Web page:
October 8, 2017: The Church as Empire

Posted on : Oct 5th, 2017 | By | Category: This Sunday's Service

The Church as Empire:  Creeds, Deeds and Misdeeds

Hang on, because this week as we look at part 2 of Christian History, we make a sharp turn away from the community of faith that Jesus embodied.  Jesus’ community where all were equal, where all were equally valued and included, where there was no institutionalized hierarchy, where everyone’s spiritual gifts were valued and used – this community that Jesus embodied changed radically.

 

Around 321 AD Constantine, the Emperor of Rome, decided it would be better to have the Christians with him than against him.  Tradition holds that Constantine converted to Christianity and made Christianity the “official” religion of the Roman Empire.  Clearly, he did incorporate Christianity into the Roman Empire, and after a miraculous victory in battle, he added the Christian cross as a symbol of the Roman Empire on his diadem (“crown/royal headdress”).  However, scholars now debate whether he was actually a believer or just using the Christian faith to advance his political purpose.  Does that sound familiar????

 

Around 467 AD the Roman Empire collapsed and for about the next 1,000 years Eastern and Western Europe entered into a period that historians call “the Dark Ages” and the “Middle Ages.”  That time in history was marked by feudalism, where feudal Lords (landlords) owned huge portions of land, built fortressed castles for their protection and lived very secluded lives.  Everyone but the Lords themselves were vassals, persons who pledged their undying allegiance to the Lord in exchange for safety.  Being a vassal was clearly entering into indentured servitude.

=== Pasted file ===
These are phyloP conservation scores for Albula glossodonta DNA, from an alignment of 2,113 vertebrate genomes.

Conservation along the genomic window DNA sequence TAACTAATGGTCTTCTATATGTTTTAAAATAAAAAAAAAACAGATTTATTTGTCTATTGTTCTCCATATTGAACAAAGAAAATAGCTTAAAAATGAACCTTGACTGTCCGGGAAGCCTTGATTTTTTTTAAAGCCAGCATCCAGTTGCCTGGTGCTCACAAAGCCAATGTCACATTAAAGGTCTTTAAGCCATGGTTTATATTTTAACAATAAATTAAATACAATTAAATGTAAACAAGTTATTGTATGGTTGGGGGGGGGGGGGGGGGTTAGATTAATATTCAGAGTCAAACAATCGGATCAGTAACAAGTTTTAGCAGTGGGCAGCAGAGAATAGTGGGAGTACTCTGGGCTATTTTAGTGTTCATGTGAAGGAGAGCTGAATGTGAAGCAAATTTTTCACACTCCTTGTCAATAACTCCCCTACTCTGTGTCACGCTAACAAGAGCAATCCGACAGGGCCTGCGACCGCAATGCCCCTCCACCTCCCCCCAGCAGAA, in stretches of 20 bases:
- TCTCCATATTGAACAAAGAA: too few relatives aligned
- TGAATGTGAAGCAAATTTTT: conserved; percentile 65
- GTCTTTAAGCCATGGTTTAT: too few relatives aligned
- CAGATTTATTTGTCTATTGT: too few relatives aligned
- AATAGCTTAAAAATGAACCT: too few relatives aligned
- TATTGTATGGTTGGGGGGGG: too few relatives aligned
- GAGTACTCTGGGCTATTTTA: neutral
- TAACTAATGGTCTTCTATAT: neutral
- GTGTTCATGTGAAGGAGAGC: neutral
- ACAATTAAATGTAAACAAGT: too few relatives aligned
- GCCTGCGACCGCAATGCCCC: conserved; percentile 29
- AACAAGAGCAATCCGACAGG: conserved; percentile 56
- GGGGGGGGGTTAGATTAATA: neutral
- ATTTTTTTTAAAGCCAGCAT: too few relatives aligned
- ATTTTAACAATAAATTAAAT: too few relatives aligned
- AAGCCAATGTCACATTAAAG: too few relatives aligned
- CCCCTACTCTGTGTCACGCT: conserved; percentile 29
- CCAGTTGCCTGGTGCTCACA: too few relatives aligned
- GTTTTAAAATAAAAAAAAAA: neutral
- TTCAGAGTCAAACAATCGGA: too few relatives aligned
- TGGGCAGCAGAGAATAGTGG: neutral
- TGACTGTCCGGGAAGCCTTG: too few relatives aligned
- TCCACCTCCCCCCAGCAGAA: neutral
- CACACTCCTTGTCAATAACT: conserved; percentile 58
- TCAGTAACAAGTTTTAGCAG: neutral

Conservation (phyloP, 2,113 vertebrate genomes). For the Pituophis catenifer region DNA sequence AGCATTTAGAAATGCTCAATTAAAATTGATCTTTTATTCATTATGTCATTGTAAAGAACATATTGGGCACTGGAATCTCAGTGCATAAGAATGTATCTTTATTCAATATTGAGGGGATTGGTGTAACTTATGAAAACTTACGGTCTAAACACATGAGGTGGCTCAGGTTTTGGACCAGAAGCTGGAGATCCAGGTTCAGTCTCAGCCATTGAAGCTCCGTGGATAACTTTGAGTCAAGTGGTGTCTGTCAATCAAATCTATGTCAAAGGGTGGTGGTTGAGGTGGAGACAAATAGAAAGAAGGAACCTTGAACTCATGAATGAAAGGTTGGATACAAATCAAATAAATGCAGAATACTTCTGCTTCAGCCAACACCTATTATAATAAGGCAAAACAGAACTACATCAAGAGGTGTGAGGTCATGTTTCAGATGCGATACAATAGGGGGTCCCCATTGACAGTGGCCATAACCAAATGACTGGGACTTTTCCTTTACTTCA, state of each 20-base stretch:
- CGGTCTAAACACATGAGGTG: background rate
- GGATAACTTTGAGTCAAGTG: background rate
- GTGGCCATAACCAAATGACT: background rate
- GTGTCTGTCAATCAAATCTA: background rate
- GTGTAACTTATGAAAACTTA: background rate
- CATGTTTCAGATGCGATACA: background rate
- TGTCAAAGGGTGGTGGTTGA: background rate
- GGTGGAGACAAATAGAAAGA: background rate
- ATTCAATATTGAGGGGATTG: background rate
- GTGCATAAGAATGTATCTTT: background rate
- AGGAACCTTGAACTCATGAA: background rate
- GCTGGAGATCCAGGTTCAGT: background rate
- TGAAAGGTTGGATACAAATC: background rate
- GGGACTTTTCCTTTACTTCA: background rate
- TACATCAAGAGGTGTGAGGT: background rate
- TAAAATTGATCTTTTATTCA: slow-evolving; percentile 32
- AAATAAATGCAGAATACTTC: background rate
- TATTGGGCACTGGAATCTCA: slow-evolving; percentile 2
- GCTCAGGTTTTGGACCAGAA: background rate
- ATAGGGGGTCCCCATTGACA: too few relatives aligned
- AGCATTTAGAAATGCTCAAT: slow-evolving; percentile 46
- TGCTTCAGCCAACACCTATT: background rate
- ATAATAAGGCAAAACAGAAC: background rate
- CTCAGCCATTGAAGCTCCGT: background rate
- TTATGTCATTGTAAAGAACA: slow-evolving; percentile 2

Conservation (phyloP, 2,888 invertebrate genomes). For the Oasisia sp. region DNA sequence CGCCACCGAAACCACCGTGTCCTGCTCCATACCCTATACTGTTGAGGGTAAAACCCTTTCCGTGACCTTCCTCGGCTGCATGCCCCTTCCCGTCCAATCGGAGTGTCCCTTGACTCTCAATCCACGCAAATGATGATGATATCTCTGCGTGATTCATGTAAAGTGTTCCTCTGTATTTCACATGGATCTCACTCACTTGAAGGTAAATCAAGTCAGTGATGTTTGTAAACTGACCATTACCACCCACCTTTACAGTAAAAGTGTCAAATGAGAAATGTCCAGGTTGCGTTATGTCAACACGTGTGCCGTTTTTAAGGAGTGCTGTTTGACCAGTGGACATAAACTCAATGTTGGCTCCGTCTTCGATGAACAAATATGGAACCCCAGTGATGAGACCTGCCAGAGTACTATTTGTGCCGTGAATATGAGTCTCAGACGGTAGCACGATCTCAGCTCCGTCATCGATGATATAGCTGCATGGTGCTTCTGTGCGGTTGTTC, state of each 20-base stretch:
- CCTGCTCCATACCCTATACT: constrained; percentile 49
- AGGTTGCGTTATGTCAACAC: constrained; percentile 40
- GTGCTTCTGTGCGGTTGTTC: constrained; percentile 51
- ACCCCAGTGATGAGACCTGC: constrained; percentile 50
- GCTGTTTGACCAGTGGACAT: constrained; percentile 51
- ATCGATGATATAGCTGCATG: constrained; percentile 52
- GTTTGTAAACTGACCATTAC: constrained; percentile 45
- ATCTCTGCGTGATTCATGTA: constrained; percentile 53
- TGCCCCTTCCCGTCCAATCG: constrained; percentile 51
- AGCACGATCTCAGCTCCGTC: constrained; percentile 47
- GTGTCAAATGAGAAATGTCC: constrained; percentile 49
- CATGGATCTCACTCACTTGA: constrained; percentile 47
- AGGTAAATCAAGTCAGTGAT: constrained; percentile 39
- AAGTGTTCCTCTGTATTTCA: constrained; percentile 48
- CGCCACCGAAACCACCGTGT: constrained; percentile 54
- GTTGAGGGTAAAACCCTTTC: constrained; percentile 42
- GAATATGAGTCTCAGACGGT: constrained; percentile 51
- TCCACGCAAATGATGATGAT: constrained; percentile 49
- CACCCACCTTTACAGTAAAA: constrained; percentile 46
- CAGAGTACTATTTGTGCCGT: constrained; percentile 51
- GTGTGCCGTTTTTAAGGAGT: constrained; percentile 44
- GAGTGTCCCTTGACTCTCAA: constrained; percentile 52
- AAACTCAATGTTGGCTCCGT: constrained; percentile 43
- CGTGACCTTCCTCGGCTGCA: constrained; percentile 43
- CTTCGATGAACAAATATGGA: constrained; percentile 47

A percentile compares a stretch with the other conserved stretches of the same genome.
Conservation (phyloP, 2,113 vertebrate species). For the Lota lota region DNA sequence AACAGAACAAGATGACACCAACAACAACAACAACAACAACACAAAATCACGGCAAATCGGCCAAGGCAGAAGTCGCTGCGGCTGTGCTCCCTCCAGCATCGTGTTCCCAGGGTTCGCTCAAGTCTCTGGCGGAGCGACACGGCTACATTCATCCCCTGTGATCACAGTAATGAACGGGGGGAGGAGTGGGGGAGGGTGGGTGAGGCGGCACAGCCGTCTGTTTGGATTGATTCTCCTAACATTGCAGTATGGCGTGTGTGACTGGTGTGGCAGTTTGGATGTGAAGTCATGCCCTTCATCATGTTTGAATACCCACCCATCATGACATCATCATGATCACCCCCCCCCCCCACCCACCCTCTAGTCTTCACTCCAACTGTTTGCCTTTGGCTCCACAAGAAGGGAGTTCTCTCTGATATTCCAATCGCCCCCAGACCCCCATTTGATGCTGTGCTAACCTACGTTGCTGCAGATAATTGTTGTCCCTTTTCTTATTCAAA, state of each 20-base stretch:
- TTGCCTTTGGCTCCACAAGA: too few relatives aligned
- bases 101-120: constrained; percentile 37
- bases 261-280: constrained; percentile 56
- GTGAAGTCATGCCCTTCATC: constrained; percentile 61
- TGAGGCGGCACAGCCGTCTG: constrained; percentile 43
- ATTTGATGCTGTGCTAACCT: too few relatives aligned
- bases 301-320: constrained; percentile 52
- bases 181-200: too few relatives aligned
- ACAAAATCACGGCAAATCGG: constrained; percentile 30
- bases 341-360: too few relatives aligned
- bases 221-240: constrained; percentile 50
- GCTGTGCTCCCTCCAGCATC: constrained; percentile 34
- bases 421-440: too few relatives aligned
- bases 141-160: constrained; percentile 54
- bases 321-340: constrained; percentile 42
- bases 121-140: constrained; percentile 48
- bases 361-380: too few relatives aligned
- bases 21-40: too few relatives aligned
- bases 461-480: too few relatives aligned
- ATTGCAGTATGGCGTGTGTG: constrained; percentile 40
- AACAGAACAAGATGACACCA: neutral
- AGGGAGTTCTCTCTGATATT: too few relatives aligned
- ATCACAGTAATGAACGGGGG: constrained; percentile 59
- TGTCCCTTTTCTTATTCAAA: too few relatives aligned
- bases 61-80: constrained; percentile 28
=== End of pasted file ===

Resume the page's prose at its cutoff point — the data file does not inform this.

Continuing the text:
The Christian Church followed the secular culture by establishing a powerful hierarchy of control and power, that we today refer to as the Pope (“Bishop of Rome”), Archbishops, Bishops and priests.  Those entering the priesthood pledged their undying allegiance to the Pope (“Bishop of Rome”) and in many ways became vassals.  The equality of the early followers of Jesus disappeared and the faith took on the form of a powerful hierarchy.   The hierarchy adopted the symbols of Roman power including “miters,” religious diadems or “headdress.”  To this day, the miters in both the eastern and western traditions date back to this time.